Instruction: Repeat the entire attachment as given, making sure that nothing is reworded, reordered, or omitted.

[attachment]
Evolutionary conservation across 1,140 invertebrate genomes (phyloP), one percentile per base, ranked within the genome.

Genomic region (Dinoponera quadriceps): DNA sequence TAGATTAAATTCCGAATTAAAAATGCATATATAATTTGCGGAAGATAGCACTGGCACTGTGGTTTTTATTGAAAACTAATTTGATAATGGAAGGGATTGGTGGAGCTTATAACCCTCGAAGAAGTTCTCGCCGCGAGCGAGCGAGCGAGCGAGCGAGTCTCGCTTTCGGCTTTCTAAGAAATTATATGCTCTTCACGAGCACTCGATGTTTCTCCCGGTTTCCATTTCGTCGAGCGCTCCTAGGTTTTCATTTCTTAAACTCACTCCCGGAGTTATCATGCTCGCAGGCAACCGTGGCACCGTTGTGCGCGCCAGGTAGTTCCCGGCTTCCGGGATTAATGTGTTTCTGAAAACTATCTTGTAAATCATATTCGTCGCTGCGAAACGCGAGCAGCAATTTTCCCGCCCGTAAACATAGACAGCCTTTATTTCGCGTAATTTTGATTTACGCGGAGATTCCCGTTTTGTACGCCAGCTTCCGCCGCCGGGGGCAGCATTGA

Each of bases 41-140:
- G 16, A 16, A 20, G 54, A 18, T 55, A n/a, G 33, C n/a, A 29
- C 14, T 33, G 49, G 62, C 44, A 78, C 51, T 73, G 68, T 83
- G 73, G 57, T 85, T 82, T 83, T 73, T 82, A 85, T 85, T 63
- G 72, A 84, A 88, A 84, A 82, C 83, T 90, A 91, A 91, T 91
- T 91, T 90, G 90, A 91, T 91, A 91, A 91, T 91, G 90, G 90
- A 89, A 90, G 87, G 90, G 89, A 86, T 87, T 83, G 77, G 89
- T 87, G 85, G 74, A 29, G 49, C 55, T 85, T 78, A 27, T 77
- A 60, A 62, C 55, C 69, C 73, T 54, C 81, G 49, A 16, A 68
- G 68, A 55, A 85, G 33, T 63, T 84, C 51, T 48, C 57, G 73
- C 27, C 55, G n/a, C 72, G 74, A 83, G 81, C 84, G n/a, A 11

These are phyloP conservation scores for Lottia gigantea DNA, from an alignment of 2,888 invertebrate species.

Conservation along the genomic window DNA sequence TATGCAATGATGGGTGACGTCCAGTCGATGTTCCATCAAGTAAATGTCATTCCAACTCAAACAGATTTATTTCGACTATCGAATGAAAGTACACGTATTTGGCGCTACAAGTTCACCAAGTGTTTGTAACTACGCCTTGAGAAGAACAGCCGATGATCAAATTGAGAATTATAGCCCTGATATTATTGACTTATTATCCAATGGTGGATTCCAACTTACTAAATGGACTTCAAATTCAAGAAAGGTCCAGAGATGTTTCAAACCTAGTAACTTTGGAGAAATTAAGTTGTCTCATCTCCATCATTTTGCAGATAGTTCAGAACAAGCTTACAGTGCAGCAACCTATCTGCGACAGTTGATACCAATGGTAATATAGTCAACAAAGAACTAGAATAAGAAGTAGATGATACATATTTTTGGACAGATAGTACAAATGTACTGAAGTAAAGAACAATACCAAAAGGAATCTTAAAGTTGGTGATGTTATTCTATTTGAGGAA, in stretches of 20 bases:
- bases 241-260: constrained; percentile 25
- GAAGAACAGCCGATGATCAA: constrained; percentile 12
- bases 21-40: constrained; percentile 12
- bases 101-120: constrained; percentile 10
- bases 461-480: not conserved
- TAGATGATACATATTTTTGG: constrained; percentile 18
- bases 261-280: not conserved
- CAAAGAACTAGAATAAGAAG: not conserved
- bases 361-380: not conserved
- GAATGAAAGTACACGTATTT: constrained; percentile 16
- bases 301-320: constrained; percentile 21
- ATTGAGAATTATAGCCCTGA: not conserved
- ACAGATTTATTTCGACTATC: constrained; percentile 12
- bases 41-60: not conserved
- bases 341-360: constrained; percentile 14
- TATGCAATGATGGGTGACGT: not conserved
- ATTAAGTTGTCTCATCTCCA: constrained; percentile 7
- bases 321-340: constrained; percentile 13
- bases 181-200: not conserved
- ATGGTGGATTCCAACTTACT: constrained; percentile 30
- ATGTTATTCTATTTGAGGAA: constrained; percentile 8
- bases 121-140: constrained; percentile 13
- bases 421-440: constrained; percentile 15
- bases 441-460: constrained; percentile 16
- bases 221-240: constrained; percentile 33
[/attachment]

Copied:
Evolutionary conservation across 1,140 invertebrate genomes (phyloP), one percentile per base, ranked within the genome.

Genomic region (Dinoponera quadriceps): DNA sequence TAGATTAAATTCCGAATTAAAAATGCATATATAATTTGCGGAAGATAGCACTGGCACTGTGGTTTTTATTGAAAACTAATTTGATAATGGAAGGGATTGGTGGAGCTTATAACCCTCGAAGAAGTTCTCGCCGCGAGCGAGCGAGCGAGCGAGCGAGTCTCGCTTTCGGCTTTCTAAGAAATTATATGCTCTTCACGAGCACTCGATGTTTCTCCCGGTTTCCATTTCGTCGAGCGCTCCTAGGTTTTCATTTCTTAAACTCACTCCCGGAGTTATCATGCTCGCAGGCAACCGTGGCACCGTTGTGCGCGCCAGGTAGTTCCCGGCTTCCGGGATTAATGTGTTTCTGAAAACTATCTTGTAAATCATATTCGTCGCTGCGAAACGCGAGCAGCAATTTTCCCGCCCGTAAACATAGACAGCCTTTATTTCGCGTAATTTTGATTTACGCGGAGATTCCCGTTTTGTACGCCAGCTTCCGCCGCCGGGGGCAGCATTGA

Each of bases 41-140:
- G 16, A 16, A 20, G 54, A 18, T 55, A n/a, G 33, C n/a, A 29
- C 14, T 33, G 49, G 62, C 44, A 78, C 51, T 73, G 68, T 83
- G 73, G 57, T 85, T 82, T 83, T 73, T 82, A 85, T 85, T 63
- G 72, A 84, A 88, A 84, A 82, C 83, T 90, A 91, A 91, T 91
- T 91, T 90, G 90, A 91, T 91, A 91, A 91, T 91, G 90, G 90
- A 89, A 90, G 87, G 90, G 89, A 86, T 87, T 83, G 77, G 89
- T 87, G 85, G 74, A 29, G 49, C 55, T 85, T 78, A 27, T 77
- A 60, A 62, C 55, C 69, C 73, T 54, C 81, G 49, A 16, A 68
- G 68, A 55, A 85, G 33, T 63, T 84, C 51, T 48, C 57, G 73
- C 27, C 55, G n/a, C 72, G 74, A 83, G 81, C 84, G n/a, A 11

These are phyloP conservation scores for Lottia gigantea DNA, from an alignment of 2,888 invertebrate species.

Conservation along the genomic window DNA sequence TATGCAATGATGGGTGACGTCCAGTCGATGTTCCATCAAGTAAATGTCATTCCAACTCAAACAGATTTATTTCGACTATCGAATGAAAGTACACGTATTTGGCGCTACAAGTTCACCAAGTGTTTGTAACTACGCCTTGAGAAGAACAGCCGATGATCAAATTGAGAATTATAGCCCTGATATTATTGACTTATTATCCAATGGTGGATTCCAACTTACTAAATGGACTTCAAATTCAAGAAAGGTCCAGAGATGTTTCAAACCTAGTAACTTTGGAGAAATTAAGTTGTCTCATCTCCATCATTTTGCAGATAGTTCAGAACAAGCTTACAGTGCAGCAACCTATCTGCGACAGTTGATACCAATGGTAATATAGTCAACAAAGAACTAGAATAAGAAGTAGATGATACATATTTTTGGACAGATAGTACAAATGTACTGAAGTAAAGAACAATACCAAAAGGAATCTTAAAGTTGGTGATGTTATTCTATTTGAGGAA, in stretches of 20 bases:
- bases 241-260: constrained; percentile 25
- GAAGAACAGCCGATGATCAA: constrained; percentile 12
- bases 21-40: constrained; percentile 12
- bases 101-120: constrained; percentile 10
- bases 461-480: not conserved
- TAGATGATACATATTTTTGG: constrained; percentile 18
- bases 261-280: not conserved
- CAAAGAACTAGAATAAGAAG: not conserved
- bases 361-380: not conserved
- GAATGAAAGTACACGTATTT: constrained; percentile 16
- bases 301-320: constrained; percentile 21
- ATTGAGAATTATAGCCCTGA: not conserved
- ACAGATTTATTTCGACTATC: constrained; percentile 12
- bases 41-60: not conserved
- bases 341-360: constrained; percentile 14
- TATGCAATGATGGGTGACGT: not conserved
- ATTAAGTTGTCTCATCTCCA: constrained; percentile 7
- bases 321-340: constrained; percentile 13
- bases 181-200: not conserved
- ATGGTGGATTCCAACTTACT: constrained; percentile 30
- ATGTTATTCTATTTGAGGAA: constrained; percentile 8
- bases 121-140: constrained; percentile 13
- bases 421-440: constrained; percentile 15
- bases 441-460: constrained; percentile 16
- bases 221-240: constrained; percentile 33